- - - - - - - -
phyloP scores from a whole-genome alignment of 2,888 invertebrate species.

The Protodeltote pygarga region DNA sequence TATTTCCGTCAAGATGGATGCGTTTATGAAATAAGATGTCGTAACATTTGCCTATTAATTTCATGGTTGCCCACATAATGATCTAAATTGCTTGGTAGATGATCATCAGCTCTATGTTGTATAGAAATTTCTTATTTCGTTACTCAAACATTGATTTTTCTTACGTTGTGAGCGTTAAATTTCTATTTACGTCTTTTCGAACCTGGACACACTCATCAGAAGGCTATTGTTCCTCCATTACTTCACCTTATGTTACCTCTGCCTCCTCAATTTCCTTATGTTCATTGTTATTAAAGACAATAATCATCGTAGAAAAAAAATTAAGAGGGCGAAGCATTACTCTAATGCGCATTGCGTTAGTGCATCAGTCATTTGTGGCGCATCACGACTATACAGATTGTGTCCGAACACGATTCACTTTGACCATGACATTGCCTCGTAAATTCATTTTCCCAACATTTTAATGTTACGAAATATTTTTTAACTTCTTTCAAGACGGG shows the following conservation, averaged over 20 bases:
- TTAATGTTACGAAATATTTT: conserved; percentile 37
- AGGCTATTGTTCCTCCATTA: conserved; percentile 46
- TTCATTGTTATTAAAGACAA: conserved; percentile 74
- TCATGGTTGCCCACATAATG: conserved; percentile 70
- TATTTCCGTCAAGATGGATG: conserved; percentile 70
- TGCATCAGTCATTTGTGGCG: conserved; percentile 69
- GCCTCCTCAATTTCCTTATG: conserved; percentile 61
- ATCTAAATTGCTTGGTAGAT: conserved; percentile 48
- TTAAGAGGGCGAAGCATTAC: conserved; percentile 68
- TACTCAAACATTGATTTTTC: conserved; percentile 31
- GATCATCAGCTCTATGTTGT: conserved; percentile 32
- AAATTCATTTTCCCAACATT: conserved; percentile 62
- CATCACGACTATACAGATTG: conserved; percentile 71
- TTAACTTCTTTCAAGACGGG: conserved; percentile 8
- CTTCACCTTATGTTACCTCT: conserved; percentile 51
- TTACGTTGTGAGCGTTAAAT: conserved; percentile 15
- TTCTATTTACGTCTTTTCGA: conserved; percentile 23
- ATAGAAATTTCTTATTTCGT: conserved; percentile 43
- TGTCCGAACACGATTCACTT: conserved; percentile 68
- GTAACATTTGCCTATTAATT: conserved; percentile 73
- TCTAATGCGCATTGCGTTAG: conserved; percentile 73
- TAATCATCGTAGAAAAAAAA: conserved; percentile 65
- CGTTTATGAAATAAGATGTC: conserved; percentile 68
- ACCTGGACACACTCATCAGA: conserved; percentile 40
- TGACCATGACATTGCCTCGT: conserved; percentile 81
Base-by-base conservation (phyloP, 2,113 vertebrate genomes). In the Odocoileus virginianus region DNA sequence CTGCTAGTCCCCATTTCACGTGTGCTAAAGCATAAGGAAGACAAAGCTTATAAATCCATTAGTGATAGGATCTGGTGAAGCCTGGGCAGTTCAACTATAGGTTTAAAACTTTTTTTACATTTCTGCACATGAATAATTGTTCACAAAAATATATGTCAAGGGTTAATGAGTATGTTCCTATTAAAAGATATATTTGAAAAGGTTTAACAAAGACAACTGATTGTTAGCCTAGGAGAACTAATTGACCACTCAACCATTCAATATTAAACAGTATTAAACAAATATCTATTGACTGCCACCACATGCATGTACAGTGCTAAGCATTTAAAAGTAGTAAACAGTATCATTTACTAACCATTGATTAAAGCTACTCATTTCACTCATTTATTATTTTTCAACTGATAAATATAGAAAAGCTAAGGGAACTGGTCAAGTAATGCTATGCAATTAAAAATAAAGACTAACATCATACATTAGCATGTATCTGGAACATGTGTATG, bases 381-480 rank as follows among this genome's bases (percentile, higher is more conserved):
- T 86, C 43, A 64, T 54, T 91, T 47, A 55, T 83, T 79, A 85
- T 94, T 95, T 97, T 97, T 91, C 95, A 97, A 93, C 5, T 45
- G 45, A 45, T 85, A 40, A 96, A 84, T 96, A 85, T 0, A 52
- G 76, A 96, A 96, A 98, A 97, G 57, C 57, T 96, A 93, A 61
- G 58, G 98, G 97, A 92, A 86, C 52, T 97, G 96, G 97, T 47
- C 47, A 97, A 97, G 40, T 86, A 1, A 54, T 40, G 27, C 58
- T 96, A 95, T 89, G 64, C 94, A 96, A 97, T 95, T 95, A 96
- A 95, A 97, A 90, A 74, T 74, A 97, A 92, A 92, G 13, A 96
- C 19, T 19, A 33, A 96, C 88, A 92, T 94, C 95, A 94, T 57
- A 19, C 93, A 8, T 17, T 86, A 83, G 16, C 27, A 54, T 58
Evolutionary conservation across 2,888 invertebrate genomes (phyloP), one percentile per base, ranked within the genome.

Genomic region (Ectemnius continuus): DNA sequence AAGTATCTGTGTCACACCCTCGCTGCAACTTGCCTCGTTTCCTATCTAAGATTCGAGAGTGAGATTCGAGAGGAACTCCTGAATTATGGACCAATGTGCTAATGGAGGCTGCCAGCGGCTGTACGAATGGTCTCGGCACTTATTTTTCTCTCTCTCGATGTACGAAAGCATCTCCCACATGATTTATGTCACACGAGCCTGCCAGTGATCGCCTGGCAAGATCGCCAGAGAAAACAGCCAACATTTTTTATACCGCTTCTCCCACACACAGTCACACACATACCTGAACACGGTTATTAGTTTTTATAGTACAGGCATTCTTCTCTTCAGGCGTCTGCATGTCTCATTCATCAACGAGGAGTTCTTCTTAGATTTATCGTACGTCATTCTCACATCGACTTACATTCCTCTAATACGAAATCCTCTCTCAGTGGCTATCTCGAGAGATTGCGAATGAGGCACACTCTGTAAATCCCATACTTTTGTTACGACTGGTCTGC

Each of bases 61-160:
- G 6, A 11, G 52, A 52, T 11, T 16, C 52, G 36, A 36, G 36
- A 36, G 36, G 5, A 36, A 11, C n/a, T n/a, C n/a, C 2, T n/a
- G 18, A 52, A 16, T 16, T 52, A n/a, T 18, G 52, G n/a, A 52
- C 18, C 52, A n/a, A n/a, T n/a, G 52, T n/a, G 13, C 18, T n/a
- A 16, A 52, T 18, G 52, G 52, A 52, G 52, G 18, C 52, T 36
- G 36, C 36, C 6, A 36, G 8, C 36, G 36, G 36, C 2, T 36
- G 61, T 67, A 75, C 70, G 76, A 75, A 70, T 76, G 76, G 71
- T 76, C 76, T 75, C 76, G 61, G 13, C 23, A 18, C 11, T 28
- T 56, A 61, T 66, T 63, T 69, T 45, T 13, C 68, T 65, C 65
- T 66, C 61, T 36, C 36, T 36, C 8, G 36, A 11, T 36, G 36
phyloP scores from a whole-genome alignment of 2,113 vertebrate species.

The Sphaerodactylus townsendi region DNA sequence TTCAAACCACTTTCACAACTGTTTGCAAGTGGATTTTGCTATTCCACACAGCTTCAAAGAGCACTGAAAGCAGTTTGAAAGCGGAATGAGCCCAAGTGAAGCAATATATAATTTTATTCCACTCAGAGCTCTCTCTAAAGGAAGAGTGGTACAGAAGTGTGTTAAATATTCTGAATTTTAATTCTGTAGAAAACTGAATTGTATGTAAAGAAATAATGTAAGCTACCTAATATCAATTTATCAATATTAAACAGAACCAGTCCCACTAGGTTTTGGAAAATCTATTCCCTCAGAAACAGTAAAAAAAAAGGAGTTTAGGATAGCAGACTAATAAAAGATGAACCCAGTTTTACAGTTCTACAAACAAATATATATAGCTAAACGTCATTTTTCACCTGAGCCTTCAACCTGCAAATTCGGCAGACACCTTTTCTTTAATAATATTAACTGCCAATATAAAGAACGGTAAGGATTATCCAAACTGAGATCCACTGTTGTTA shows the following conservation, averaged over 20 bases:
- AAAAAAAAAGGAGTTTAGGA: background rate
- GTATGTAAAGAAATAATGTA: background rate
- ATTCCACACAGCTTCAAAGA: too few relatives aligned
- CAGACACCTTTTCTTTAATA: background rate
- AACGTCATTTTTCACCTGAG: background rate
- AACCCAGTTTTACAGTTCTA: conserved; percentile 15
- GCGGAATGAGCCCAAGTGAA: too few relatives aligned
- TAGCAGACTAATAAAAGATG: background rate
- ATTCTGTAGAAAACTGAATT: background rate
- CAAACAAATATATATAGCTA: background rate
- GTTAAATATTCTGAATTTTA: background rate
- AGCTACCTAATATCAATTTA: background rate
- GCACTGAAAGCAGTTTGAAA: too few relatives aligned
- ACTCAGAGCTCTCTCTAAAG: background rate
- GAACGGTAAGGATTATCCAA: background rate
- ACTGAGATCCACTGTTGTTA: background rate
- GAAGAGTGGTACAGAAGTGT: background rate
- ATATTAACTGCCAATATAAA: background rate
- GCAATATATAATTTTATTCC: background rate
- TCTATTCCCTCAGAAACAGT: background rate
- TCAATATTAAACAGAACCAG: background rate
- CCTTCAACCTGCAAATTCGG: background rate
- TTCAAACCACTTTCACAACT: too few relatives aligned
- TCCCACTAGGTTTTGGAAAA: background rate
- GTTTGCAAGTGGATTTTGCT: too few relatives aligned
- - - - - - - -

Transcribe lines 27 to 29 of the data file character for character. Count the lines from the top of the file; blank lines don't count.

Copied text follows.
- TGACCATGACATTGCCTCGT: conserved; percentile 81
Base-by-base conservation (phyloP, 2,113 vertebrate genomes). In the Odocoileus virginianus region DNA sequence CTGCTAGTCCCCATTTCACGTGTGCTAAAGCATAAGGAAGACAAAGCTTATAAATCCATTAGTGATAGGATCTGGTGAAGCCTGGGCAGTTCAACTATAGGTTTAAAACTTTTTTTACATTTCTGCACATGAATAATTGTTCACAAAAATATATGTCAAGGGTTAATGAGTATGTTCCTATTAAAAGATATATTTGAAAAGGTTTAACAAAGACAACTGATTGTTAGCCTAGGAGAACTAATTGACCACTCAACCATTCAATATTAAACAGTATTAAACAAATATCTATTGACTGCCACCACATGCATGTACAGTGCTAAGCATTTAAAAGTAGTAAACAGTATCATTTACTAACCATTGATTAAAGCTACTCATTTCACTCATTTATTATTTTTCAACTGATAAATATAGAAAAGCTAAGGGAACTGGTCAAGTAATGCTATGCAATTAAAAATAAAGACTAACATCATACATTAGCATGTATCTGGAACATGTGTATG, bases 381-480 rank as follows among this genome's bases (percentile, higher is more conserved):
- T 86, C 43, A 64, T 54, T 91, T 47, A 55, T 83, T 79, A 85